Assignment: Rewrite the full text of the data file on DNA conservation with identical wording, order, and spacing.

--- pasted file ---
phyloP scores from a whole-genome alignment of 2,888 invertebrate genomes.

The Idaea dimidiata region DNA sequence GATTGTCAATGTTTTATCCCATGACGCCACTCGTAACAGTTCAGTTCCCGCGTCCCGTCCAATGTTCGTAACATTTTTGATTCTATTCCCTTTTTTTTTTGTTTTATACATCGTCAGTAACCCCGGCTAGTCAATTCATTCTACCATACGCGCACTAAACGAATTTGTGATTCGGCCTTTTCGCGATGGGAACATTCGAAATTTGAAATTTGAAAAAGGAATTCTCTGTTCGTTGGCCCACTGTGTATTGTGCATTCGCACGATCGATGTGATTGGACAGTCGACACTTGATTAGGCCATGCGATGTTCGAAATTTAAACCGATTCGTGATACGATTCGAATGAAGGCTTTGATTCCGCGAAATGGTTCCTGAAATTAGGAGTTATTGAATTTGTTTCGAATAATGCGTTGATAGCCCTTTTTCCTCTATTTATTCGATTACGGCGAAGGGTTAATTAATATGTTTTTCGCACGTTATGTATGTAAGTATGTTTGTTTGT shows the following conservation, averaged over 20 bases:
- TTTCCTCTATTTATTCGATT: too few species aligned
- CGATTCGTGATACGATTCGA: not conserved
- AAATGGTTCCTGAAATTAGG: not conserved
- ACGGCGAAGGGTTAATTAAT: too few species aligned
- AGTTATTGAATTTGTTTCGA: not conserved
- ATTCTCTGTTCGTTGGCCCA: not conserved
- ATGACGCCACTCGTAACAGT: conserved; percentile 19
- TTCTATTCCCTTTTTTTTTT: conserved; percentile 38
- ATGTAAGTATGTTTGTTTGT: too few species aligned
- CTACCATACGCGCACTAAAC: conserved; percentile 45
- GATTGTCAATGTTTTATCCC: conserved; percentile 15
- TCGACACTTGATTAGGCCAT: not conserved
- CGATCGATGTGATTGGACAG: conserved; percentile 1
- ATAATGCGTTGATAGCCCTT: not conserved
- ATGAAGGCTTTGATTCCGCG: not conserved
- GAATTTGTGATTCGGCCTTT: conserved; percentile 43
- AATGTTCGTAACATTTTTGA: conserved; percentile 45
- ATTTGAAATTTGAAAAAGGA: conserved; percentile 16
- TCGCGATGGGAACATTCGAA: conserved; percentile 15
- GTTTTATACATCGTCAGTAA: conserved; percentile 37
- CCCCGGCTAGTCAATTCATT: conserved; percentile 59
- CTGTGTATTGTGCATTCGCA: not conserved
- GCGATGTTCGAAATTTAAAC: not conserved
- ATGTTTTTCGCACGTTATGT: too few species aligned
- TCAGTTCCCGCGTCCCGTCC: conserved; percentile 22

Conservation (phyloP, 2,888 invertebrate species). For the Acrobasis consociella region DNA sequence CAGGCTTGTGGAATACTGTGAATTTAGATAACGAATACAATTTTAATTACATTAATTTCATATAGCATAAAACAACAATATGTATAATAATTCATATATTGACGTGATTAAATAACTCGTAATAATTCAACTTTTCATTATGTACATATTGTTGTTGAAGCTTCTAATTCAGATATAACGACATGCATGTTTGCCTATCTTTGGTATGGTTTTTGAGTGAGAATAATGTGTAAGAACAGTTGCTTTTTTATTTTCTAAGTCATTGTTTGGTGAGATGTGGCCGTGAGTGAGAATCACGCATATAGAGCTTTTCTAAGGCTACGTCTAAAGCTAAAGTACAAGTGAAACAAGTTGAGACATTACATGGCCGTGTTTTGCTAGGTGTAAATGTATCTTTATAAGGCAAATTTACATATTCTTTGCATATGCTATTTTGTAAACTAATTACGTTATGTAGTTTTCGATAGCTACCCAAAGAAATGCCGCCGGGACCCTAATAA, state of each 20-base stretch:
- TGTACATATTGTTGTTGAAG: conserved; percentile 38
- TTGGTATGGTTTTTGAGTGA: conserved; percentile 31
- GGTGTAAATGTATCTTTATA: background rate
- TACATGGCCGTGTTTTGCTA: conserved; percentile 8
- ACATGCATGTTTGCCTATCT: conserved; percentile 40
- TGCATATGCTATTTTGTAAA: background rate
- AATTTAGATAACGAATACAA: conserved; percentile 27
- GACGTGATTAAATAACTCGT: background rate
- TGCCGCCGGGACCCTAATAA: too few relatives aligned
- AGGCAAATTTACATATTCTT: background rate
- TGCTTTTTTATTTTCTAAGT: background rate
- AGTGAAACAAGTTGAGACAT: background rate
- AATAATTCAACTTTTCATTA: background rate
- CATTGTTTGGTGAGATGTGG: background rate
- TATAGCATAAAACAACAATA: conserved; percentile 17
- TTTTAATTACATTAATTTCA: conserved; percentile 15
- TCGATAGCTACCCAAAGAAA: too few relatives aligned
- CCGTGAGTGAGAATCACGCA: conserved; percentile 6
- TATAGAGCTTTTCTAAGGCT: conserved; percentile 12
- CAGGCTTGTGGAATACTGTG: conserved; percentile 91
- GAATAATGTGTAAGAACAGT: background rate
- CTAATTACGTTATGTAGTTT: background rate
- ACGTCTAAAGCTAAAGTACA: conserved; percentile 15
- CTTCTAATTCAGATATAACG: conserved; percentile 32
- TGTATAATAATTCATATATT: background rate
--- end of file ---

phyloP scores from a whole-genome alignment of 2,888 invertebrate genomes.

The Idaea dimidiata region DNA sequence GATTGTCAATGTTTTATCCCATGACGCCACTCGTAACAGTTCAGTTCCCGCGTCCCGTCCAATGTTCGTAACATTTTTGATTCTATTCCCTTTTTTTTTTGTTTTATACATCGTCAGTAACCCCGGCTAGTCAATTCATTCTACCATACGCGCACTAAACGAATTTGTGATTCGGCCTTTTCGCGATGGGAACATTCGAAATTTGAAATTTGAAAAAGGAATTCTCTGTTCGTTGGCCCACTGTGTATTGTGCATTCGCACGATCGATGTGATTGGACAGTCGACACTTGATTAGGCCATGCGATGTTCGAAATTTAAACCGATTCGTGATACGATTCGAATGAAGGCTTTGATTCCGCGAAATGGTTCCTGAAATTAGGAGTTATTGAATTTGTTTCGAATAATGCGTTGATAGCCCTTTTTCCTCTATTTATTCGATTACGGCGAAGGGTTAATTAATATGTTTTTCGCACGTTATGTATGTAAGTATGTTTGTTTGT shows the following conservation, averaged over 20 bases:
- TTTCCTCTATTTATTCGATT: too few species aligned
- CGATTCGTGATACGATTCGA: not conserved
- AAATGGTTCCTGAAATTAGG: not conserved
- ACGGCGAAGGGTTAATTAAT: too few species aligned
- AGTTATTGAATTTGTTTCGA: not conserved
- ATTCTCTGTTCGTTGGCCCA: not conserved
- ATGACGCCACTCGTAACAGT: conserved; percentile 19
- TTCTATTCCCTTTTTTTTTT: conserved; percentile 38
- ATGTAAGTATGTTTGTTTGT: too few species aligned
- CTACCATACGCGCACTAAAC: conserved; percentile 45
- GATTGTCAATGTTTTATCCC: conserved; percentile 15
- TCGACACTTGATTAGGCCAT: not conserved
- CGATCGATGTGATTGGACAG: conserved; percentile 1
- ATAATGCGTTGATAGCCCTT: not conserved
- ATGAAGGCTTTGATTCCGCG: not conserved
- GAATTTGTGATTCGGCCTTT: conserved; percentile 43
- AATGTTCGTAACATTTTTGA: conserved; percentile 45
- ATTTGAAATTTGAAAAAGGA: conserved; percentile 16
- TCGCGATGGGAACATTCGAA: conserved; percentile 15
- GTTTTATACATCGTCAGTAA: conserved; percentile 37
- CCCCGGCTAGTCAATTCATT: conserved; percentile 59
- CTGTGTATTGTGCATTCGCA: not conserved
- GCGATGTTCGAAATTTAAAC: not conserved
- ATGTTTTTCGCACGTTATGT: too few species aligned
- TCAGTTCCCGCGTCCCGTCC: conserved; percentile 22

Conservation (phyloP, 2,888 invertebrate species). For the Acrobasis consociella region DNA sequence CAGGCTTGTGGAATACTGTGAATTTAGATAACGAATACAATTTTAATTACATTAATTTCATATAGCATAAAACAACAATATGTATAATAATTCATATATTGACGTGATTAAATAACTCGTAATAATTCAACTTTTCATTATGTACATATTGTTGTTGAAGCTTCTAATTCAGATATAACGACATGCATGTTTGCCTATCTTTGGTATGGTTTTTGAGTGAGAATAATGTGTAAGAACAGTTGCTTTTTTATTTTCTAAGTCATTGTTTGGTGAGATGTGGCCGTGAGTGAGAATCACGCATATAGAGCTTTTCTAAGGCTACGTCTAAAGCTAAAGTACAAGTGAAACAAGTTGAGACATTACATGGCCGTGTTTTGCTAGGTGTAAATGTATCTTTATAAGGCAAATTTACATATTCTTTGCATATGCTATTTTGTAAACTAATTACGTTATGTAGTTTTCGATAGCTACCCAAAGAAATGCCGCCGGGACCCTAATAA, state of each 20-base stretch:
- TGTACATATTGTTGTTGAAG: conserved; percentile 38
- TTGGTATGGTTTTTGAGTGA: conserved; percentile 31
- GGTGTAAATGTATCTTTATA: background rate
- TACATGGCCGTGTTTTGCTA: conserved; percentile 8
- ACATGCATGTTTGCCTATCT: conserved; percentile 40
- TGCATATGCTATTTTGTAAA: background rate
- AATTTAGATAACGAATACAA: conserved; percentile 27
- GACGTGATTAAATAACTCGT: background rate
- TGCCGCCGGGACCCTAATAA: too few relatives aligned
- AGGCAAATTTACATATTCTT: background rate
- TGCTTTTTTATTTTCTAAGT: background rate
- AGTGAAACAAGTTGAGACAT: background rate
- AATAATTCAACTTTTCATTA: background rate
- CATTGTTTGGTGAGATGTGG: background rate
- TATAGCATAAAACAACAATA: conserved; percentile 17
- TTTTAATTACATTAATTTCA: conserved; percentile 15
- TCGATAGCTACCCAAAGAAA: too few relatives aligned
- CCGTGAGTGAGAATCACGCA: conserved; percentile 6
- TATAGAGCTTTTCTAAGGCT: conserved; percentile 12
- CAGGCTTGTGGAATACTGTG: conserved; percentile 91
- GAATAATGTGTAAGAACAGT: background rate
- CTAATTACGTTATGTAGTTT: background rate
- ACGTCTAAAGCTAAAGTACA: conserved; percentile 15
- CTTCTAATTCAGATATAACG: conserved; percentile 32
- TGTATAATAATTCATATATT: background rate